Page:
Mankind will never see an end of trouble until lovers of wisdom come to hold political power, or the holders of power become lovers of wisdom.

– Plato, Greek philosopher

Mangkong kepalak dirik pun (to knock one’s own head) is how I would describe Parti Sarawak Bersatu (PSB) chief Datuk Seri Wong Soon Koh’s tasteless response to Chief Minister Datuk Patinggi Abang Johari Tun Openg recently.

The former Cabinet minister went to some length to drag the chief minister’s good name through the mud alongside him, recounting inside stories from years past on how Abang Johari was involved in the formation of the party.

Who is he trying to fool, or rather — win over? I doubt he is doing himself any favours by his line of attack towards the Parti Pesaka Bumiputera Bersatu (PBB) president who, in all fairness, has been restrained in terms of attacking Wong’s party all this while.

Has the Bawang Assan assemblyman conveniently forgot that, among his last words when he stepped down from his Cabinet position last year was that he will continue to support Abang Johari in the service to the people of Sarawak?

If he hasn’t, what is all this then?

In case you haven’t noticed, the root of frustration of the PBB president and Gabungan Parti Sarawak (GPS) chairman was PSB. After it had taken in party members from other GPS component parties it had the gall to poach PBB members from their branch in Miri last month.

Understandably, PBB had to stand their ground and make their feelings clear on the issue and it is expected that the party will hit back at PSB at some point. What other outcome did Wong and his counterparts expect? A pat on the back?

In response to Wong, the chief minister said his support for PSB was in favour of Chinese unity, which is noble in its intention and represented the views of the
leadership at the time.

It also meant that the former State Legislative Assembly (DUN) speaker was retained in the state Cabinet with his party then being GPS-friendly, all for the sake of Chinese representation in the state government.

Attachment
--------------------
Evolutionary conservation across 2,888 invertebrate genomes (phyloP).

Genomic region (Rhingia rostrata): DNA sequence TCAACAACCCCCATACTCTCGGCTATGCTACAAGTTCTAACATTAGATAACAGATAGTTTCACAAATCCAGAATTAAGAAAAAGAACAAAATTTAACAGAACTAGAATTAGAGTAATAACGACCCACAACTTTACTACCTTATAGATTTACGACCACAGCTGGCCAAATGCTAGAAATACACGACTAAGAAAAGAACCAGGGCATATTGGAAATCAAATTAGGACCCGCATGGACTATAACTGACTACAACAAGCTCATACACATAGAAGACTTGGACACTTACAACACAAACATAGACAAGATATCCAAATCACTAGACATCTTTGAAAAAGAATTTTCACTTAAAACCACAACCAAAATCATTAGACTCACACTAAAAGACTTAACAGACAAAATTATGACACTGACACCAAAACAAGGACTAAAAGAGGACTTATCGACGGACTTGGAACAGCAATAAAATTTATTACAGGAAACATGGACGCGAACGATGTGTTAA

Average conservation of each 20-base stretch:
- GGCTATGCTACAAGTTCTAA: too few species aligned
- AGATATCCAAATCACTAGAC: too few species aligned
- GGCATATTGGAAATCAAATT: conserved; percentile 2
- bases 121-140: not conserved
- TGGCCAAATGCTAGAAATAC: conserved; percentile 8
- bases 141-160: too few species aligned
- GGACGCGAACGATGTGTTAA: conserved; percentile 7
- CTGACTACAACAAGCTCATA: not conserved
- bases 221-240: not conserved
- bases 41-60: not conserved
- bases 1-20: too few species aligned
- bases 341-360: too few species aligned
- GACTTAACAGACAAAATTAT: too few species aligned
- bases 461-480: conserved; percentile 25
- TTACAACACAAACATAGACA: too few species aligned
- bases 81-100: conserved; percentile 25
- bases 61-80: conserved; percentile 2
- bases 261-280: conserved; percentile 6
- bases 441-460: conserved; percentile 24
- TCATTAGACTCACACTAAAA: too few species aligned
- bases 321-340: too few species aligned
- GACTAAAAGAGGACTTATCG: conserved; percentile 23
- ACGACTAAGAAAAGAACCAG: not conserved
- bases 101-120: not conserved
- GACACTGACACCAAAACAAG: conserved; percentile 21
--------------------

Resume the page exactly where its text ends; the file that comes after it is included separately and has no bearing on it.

Neither did GPS nor the former Barisan Nasional (BN) Sarawak take sides, if you think about it. Had the chief minister wanted to pander to Sarawak United People’s Party (SUPP), the PSB chief would have been out of the government a long time ago.

SUPP, which Wong was formerly of, and PSB were at loggerheads for years following a potracted leadership crisis and subsequent splintering.

With his criticism directed at the chief minister, he also managed to open a Pandora’s box, with many state leaders taking him to task.

At present, there is no love lost between the PSB chief and the folk in SUPP. The latter had very few kind words to describe their former comrade.

SUPP Youth chief Michael Tiang said in the case of the 78-year-old, instead of being
grateful for being in the government, the latter chose to lead a party of disgruntled members to challenge GPS.

Meanwhile, Women chief Kho Teck Wan hit the nail on the head when she described that the Bawang Assan assemblyman’s move to badmouth Abang Johari — who had helped his party so much all these years — revealed the former’s true characters.

Parti Rakyat Sarawak (PRS) president and Deputy Chief Minister Tan Sri Dr James Jemut Masing, who did not take too kindly when PSB poached members of his party last year, also blasted the PSB chief.

This was also followed by PBB Youth chief Gerald Rentap Jabu and his deputy Miro Simuh who also took Wong to task.

If there is one salient point in all this bickering, it was that of the message from Abang Johari which was crystal clear — PSB is a party filled with disgruntled party
members, make no mistake about it.

If there is anything to learn by in the past week, it is that the chief minister was vindicated in his assessment, adding that it is GPS policy that if anyone, including PSB, touches one of its component parties, the rest will retaliate in response.

“You touch one, you touch all,” as Abang Johari said earlier this week.

PSB has been too keen to bolster its membership base that it has taken people of various characters into their fold and most of them carried their own baggage.

Saying that the party is flush with disgruntled, much maligned and even rejected members is an understatement.

If it looks like a duck, swims like a duck, and quacks like a duck, then it probably is a duck.